Shortly before SCENT OF MYSTERY was released, a different system, AromaRama, was developed and employed with BEHIND THE GREAT WALL, a documentary on China. This system dispersed its smells through air-conditioning vents. Yet another odoriferous process was first explored by Michael Todd, Sr., who
financed research in the hope that the system might be used for AROUND THE WORLD IN 80 DAYS (1956). Of course, some two decades later John Waters would make another foray into smelly filmmaking with POLYESTER (1981). In addition to its other technical innovations, SCENT OF MYSTERY featured
eight-channel sound. Elizabeth Taylor, wife of Todd and mother of Todd fils, makes an unpublicized and unbilled cameo appearance in the film as the sought-after heiress, identified by the scent of her expensive perfume. leave a comment
This beautifully photographed mystery/chase film takes its cast through the Spanish landscape, but the real star of the picture is "Smell-O-Vision," a process by which real scents were pumped into the theater. The story, which stands on its own, is about "scrutable" Englishman Elliott,
who becomes involved in a search for a mysterious woman who is set to inherit $3 million. Brought to the eyes, ears, and noses of its Chicago, New York, and Los Angeles audiences by Michael Todd, Jr., SCENT OF MYSTERY was originally to have been produced by Todd's father. Cosmologist Hans Laube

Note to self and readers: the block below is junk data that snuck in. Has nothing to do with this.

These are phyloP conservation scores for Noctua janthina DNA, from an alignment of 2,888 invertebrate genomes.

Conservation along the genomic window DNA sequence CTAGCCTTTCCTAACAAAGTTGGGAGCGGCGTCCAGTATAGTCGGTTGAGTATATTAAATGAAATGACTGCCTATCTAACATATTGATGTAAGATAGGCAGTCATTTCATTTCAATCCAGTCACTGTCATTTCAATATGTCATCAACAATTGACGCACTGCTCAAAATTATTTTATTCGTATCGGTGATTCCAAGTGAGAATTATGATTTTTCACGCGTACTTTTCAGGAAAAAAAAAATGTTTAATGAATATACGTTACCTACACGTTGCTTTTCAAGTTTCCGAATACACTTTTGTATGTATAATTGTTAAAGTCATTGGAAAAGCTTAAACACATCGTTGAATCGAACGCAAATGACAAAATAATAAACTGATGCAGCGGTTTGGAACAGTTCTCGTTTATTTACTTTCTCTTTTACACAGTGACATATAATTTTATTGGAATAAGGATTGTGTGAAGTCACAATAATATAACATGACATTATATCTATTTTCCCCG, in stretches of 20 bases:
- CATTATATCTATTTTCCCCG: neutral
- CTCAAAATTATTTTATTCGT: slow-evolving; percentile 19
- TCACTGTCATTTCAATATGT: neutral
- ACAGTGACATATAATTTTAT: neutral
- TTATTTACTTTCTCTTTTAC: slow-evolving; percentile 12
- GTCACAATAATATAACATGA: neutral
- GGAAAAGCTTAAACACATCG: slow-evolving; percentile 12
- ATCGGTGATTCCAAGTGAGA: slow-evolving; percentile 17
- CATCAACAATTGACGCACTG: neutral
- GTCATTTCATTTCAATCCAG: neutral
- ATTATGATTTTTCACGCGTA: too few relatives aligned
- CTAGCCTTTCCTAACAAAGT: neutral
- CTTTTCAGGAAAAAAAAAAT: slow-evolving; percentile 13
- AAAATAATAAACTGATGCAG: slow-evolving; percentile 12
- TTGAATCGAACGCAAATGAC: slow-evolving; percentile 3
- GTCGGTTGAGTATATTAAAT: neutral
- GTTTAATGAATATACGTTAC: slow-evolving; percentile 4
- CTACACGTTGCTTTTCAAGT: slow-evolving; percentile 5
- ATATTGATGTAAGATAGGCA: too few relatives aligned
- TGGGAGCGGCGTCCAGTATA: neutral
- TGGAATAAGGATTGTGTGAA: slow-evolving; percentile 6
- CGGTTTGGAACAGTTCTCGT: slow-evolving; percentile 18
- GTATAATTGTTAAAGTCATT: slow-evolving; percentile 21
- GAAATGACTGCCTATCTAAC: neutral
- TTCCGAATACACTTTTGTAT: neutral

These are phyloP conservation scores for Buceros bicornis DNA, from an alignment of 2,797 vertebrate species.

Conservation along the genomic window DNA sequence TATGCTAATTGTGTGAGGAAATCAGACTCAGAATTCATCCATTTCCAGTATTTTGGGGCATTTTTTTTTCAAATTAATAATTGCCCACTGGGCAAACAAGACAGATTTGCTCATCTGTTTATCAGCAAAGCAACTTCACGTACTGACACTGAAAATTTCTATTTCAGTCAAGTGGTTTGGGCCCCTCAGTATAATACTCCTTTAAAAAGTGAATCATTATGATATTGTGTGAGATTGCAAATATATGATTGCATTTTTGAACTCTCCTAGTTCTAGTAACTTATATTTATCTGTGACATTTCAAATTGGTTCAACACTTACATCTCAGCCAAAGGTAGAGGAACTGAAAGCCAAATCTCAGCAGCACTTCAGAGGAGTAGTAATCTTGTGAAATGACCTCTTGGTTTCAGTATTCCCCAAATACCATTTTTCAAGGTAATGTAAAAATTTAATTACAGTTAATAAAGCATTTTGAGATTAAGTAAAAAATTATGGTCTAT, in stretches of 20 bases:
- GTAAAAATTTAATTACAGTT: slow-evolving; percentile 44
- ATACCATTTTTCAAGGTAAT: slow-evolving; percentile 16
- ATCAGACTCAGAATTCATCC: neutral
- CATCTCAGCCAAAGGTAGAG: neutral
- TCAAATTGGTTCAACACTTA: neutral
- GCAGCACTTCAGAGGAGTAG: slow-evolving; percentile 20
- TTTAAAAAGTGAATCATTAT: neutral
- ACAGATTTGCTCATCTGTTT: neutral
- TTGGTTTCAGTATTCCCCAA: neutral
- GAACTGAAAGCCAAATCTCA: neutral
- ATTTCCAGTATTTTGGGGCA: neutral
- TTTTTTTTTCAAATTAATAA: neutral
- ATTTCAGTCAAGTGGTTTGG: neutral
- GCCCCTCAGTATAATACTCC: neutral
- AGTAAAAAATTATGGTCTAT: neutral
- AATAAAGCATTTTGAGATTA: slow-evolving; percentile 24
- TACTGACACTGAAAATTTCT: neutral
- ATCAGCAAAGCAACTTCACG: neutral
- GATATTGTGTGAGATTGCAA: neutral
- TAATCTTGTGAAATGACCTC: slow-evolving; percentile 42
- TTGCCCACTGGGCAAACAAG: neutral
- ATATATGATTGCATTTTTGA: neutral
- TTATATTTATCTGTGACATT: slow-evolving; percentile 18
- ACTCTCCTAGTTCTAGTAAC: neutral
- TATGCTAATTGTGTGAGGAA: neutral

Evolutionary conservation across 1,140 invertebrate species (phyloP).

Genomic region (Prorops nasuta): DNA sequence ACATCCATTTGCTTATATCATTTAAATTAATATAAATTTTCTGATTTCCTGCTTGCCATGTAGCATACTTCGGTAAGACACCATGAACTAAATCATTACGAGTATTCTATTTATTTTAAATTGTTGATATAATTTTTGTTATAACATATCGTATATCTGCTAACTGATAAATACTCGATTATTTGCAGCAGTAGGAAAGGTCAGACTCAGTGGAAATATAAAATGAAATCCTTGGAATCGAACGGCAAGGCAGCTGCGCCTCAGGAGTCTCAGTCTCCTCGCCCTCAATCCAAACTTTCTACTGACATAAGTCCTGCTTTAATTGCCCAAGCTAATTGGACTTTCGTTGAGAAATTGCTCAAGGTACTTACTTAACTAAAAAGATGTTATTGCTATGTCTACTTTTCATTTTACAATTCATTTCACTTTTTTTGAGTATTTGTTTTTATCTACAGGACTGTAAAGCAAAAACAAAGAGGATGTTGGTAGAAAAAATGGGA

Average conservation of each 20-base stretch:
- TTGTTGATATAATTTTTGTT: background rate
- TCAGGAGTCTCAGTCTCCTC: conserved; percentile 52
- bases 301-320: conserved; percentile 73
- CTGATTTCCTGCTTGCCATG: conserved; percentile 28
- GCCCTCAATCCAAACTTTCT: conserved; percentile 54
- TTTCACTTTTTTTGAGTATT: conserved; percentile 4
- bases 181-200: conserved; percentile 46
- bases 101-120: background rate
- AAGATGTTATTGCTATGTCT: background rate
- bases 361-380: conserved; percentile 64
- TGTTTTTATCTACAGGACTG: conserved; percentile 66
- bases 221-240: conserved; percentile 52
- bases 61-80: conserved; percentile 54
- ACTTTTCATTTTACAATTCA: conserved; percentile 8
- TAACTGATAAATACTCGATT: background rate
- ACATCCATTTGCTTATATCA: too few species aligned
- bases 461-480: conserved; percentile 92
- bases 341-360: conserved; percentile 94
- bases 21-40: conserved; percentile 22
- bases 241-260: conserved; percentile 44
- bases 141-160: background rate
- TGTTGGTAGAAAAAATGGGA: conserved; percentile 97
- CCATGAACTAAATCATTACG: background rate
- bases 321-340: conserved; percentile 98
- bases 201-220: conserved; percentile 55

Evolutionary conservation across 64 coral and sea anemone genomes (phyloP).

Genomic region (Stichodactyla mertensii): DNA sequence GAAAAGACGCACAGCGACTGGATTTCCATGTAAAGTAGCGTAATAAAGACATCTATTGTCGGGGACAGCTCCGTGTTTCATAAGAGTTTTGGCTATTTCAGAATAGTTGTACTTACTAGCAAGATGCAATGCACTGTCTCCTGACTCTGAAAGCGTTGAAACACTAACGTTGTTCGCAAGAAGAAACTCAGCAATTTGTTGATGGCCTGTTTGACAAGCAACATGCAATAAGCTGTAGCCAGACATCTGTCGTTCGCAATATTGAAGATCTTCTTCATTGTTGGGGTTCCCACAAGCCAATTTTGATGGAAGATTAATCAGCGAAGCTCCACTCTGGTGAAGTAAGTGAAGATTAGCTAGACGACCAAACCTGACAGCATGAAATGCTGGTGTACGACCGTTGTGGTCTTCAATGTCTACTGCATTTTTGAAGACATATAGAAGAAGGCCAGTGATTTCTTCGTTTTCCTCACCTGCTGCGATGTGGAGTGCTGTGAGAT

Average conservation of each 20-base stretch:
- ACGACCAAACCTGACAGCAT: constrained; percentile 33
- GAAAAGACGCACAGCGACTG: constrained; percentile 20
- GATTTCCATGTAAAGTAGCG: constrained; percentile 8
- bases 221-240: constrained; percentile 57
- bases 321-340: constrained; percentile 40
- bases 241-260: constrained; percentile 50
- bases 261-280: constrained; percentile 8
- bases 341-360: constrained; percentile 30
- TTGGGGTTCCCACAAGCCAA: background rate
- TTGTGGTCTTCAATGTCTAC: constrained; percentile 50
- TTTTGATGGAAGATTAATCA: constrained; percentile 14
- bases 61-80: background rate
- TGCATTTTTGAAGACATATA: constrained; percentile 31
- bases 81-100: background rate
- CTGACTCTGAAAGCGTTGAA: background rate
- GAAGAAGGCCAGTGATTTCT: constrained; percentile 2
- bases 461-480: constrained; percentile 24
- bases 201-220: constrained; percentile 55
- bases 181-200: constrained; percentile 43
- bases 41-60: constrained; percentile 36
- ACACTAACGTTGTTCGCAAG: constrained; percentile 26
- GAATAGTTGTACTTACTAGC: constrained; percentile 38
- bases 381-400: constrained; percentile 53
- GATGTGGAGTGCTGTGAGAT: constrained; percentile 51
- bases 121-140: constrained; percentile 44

and the younger Todd equipped Chicago's Cinestage Theater with over a mile of plastic tubing. More than 30 different smells were stored in vials, which dispersed the scents throughout the theater in response to cues on the soundtrack. Seconds after each smell was released, a neutralizing scent was
then sprayed. These smells corresponded with the on-screen visuals and included the odor of garlic, gunpowder, wine, peppermint, shoe polish, lemon, seafood, bananas, pipe tobacco, perfume. Occassionally, however, the scent would be the gag; in one instance, Lorre drinks coffee, but the aroma
released was that of brandy.